Mohamed Rafik Naji: 5 Fast Facts You Need to Know

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Mohamed Rafik Naji, who is accused of supporting ISIS, discussed a possible attack on Times Square similar to the one carried out in the name of ISIS by a truck driver in Nice, France. (Getty)

An accused ISIS supporter talked about a Nice, France-style truck attack on Times Square, federal authorities say.

Mohamed Rafik Naji, 37, discussed driving a truck through the busy New York City tourist attraction in the days after the July 2016 attack in France, which left 86 people dead.

Naji, a citizen of Yemen, is a permanent legal resident of the United States, authorities said.

The Nice attack was carried about by truck driver Mohamed Lahouaiej Bouhlel , who pledged his allegiance to ISIS, the so-called Islamic State. He was killed during the attack.

“As we alleged in our complaint today, Naji has shown continued support to ISIL, beginning in 2014 with social media posts and ultimately traveling to Yemen in March 2015 where he claimed his allegiance to ISIL stating, ‘I belong to Islamic state only.’ He continued to express support for ISIL and violent jihad upon his return in the US months later. Terrorism threats, like Naji, are only mitigated through the joint efforts of law enforcement to protect our communities,” said FBI Assistant Director in Charge William Sweeney said in a statement.

Court documents in the case against Naji were unsealed Monday in the Eastern District of New York court.

“As alleged, the defendant was persistent in his efforts to join ISIL and support its terrorist objectives,” U.S. Attorney for the Eastern District of New York Robert Capers said in a statement. “We will continue to identify and prosecute individuals like Naji who seek to empower our nation’s enemies and endanger our citizens and partners around the world.”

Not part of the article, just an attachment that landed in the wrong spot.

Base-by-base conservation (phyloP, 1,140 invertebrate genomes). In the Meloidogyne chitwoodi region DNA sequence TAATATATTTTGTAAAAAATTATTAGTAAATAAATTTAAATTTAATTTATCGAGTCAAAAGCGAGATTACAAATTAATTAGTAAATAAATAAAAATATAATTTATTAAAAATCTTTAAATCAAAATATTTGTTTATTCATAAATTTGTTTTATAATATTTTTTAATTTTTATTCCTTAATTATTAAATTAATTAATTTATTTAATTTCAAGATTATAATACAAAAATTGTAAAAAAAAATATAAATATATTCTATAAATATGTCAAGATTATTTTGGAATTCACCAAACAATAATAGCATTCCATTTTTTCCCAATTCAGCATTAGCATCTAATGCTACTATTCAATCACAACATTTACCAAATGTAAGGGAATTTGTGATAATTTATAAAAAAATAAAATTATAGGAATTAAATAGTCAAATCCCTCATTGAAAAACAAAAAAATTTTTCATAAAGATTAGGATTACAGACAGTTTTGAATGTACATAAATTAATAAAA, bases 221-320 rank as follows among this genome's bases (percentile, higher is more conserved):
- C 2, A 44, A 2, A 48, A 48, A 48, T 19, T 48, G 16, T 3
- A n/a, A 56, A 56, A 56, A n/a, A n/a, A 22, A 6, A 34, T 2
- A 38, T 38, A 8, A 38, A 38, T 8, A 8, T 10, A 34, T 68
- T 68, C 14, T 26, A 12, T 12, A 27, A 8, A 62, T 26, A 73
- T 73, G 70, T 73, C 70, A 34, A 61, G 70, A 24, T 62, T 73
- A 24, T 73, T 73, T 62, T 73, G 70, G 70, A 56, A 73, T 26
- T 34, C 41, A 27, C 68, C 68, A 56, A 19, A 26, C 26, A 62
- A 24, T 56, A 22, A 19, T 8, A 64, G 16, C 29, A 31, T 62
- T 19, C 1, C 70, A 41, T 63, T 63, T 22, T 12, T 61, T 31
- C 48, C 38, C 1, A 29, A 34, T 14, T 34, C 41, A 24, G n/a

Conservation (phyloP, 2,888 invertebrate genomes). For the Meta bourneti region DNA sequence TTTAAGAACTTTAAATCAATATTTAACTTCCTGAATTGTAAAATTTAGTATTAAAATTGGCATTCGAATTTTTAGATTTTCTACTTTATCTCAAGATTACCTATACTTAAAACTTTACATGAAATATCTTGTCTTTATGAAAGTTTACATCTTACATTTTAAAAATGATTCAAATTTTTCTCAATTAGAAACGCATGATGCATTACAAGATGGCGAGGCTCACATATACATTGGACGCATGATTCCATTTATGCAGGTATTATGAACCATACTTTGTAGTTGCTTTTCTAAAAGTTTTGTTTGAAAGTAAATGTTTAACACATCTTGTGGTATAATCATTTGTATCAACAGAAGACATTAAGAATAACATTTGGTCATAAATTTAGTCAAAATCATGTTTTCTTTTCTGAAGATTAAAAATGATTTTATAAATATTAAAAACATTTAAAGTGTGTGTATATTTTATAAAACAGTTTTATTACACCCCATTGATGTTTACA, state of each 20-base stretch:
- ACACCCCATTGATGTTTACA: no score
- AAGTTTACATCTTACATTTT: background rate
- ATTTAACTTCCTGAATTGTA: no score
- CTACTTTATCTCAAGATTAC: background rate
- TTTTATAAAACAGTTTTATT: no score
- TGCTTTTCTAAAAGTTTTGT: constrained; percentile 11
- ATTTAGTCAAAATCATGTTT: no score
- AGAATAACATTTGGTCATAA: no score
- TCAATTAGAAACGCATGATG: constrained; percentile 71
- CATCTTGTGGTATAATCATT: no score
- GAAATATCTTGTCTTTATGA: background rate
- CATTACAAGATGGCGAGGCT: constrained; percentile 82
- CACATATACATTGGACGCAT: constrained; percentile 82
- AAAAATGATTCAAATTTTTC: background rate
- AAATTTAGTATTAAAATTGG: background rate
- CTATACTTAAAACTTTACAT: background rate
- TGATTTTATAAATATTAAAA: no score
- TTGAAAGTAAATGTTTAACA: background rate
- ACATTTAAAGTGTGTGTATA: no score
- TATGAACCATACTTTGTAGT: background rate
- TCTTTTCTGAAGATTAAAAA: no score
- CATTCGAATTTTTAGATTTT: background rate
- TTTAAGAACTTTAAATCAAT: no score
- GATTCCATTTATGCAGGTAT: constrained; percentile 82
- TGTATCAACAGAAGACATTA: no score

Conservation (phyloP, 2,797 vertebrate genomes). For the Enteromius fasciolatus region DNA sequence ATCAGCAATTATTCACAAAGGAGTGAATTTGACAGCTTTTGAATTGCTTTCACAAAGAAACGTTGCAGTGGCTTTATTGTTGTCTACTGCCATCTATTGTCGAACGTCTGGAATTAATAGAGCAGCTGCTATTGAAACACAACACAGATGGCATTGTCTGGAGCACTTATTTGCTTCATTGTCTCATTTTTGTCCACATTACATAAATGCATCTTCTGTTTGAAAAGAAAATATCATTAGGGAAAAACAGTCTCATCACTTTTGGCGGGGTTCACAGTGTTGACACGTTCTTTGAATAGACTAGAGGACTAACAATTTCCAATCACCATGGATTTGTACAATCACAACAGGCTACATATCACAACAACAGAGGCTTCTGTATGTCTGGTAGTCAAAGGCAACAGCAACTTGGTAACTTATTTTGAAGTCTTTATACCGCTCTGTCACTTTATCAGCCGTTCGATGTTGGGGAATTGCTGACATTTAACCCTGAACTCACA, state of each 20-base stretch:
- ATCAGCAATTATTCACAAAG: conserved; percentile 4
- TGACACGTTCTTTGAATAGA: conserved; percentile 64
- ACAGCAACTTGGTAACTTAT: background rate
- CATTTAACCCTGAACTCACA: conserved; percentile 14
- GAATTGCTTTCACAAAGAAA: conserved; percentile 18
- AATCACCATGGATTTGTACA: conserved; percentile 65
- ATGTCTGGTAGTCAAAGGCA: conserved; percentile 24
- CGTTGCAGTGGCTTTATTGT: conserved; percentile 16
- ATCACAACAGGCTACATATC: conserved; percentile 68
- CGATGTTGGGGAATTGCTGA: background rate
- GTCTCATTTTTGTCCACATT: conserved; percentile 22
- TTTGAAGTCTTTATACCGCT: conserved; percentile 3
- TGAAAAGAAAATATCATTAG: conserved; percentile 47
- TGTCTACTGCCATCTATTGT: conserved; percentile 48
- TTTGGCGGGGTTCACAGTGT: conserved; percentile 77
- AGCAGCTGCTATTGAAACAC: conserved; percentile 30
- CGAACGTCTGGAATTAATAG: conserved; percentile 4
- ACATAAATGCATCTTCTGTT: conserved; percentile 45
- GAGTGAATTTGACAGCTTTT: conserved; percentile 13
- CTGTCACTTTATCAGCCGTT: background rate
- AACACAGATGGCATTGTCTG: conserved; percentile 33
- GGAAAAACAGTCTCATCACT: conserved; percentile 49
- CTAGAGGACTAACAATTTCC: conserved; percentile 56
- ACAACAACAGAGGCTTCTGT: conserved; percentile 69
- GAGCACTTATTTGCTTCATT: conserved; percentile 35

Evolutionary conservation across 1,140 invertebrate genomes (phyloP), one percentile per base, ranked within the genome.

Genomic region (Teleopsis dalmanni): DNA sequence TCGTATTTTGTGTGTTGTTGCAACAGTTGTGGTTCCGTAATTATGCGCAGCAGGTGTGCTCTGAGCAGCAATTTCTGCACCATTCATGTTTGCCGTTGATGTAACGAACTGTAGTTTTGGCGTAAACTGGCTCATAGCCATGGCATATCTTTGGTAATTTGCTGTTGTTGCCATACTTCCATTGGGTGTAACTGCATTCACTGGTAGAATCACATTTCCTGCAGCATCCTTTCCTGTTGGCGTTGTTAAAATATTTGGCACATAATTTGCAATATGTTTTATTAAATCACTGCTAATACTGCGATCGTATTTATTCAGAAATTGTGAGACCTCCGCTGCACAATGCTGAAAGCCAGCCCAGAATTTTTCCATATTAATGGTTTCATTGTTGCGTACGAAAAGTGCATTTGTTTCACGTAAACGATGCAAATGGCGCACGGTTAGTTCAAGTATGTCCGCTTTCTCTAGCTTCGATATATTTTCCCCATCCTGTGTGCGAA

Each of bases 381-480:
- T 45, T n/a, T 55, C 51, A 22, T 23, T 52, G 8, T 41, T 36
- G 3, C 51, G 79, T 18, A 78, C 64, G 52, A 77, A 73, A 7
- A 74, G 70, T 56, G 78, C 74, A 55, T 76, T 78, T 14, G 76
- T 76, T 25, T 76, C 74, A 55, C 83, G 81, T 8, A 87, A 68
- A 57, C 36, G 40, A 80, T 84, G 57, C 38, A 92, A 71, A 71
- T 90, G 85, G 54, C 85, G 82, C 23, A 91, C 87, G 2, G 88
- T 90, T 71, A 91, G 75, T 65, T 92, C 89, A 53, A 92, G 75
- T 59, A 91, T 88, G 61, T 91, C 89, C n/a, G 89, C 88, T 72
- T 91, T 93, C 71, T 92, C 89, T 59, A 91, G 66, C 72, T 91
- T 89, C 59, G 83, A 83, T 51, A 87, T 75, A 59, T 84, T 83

Here’s what you need to know about Naji:

1. ‘If There Is a Truck, I Mean a Garbage Truck & One Drives It There to Times Square & Crushes Them … Times Square Day’

Police officers stand near a van, with its windscreen riddled with bullets, that ploughed into a crowd leaving a fireworks display in the French Riviera town of Nice on July 14, 2016. (Getty)

Police officers stand near a van, with its windscreen riddled with bullets, that ploughed into a crowd leaving a fireworks display in the French Riviera town of Nice on July 14, 2016. (Getty)

Mohamed Naji talked about a possible attack on Times Square during a recorded conversation with a paid informant, according to court documents. The conversation took place on July 19, 2016, five days after the terror attack in Nice, France, FBI Special Agent Sean Puhalovic wrote in the affidavit supporting Naji’s arrest.

(Court document)

(Court document)

During the conversation Naji said the attacker “crushed them quickly,” when talking about the attack.

“I was saying if there is a truck, I mean a garbage truck and one drives it there to Times Square and crushes them shshshshshsh…Times Square day,” Naji told the informant.

“They want an operation in Times Square,” Naji said, referring to ISIS. “Reconnaissance group already put out a scene, the Islamic State put up scenes of Times Square you understand I said that was an indication for whoever is smart to know.”

When asked who will carry out the attack, Naji told the informant, “Allah’s people, the Islamic State.”

Puhalovic, the FBI special agent, wrote in his affidavit that “Jihadist propaganda has long counseled followers to commit acts of violence like the one described by Naji; i.e., by using vehicles as weapons.”

He said the propaganda has called for lone “mujahids” to commit acts of “violent Jihad ‘using a truck as done by the Lone Mujahid in the Nice operation.'” Puhlaovic also said the July 2016 issue of Dabiq, ISIS’s offcial magazine, “praised the ‘brother’ who answered the ‘Islamic State’s calls to target nations participating in the Crusader coalition fighting against the Caliphate’ by ‘killing more than 80 people and injuring more than 300 others’ in the Nice attacks.”

2. He Began Posted Videos & Photos Supporting ISIS on Social Media, Including Using the ISIS Flag in His Facebook Cover Photo, the FBI Says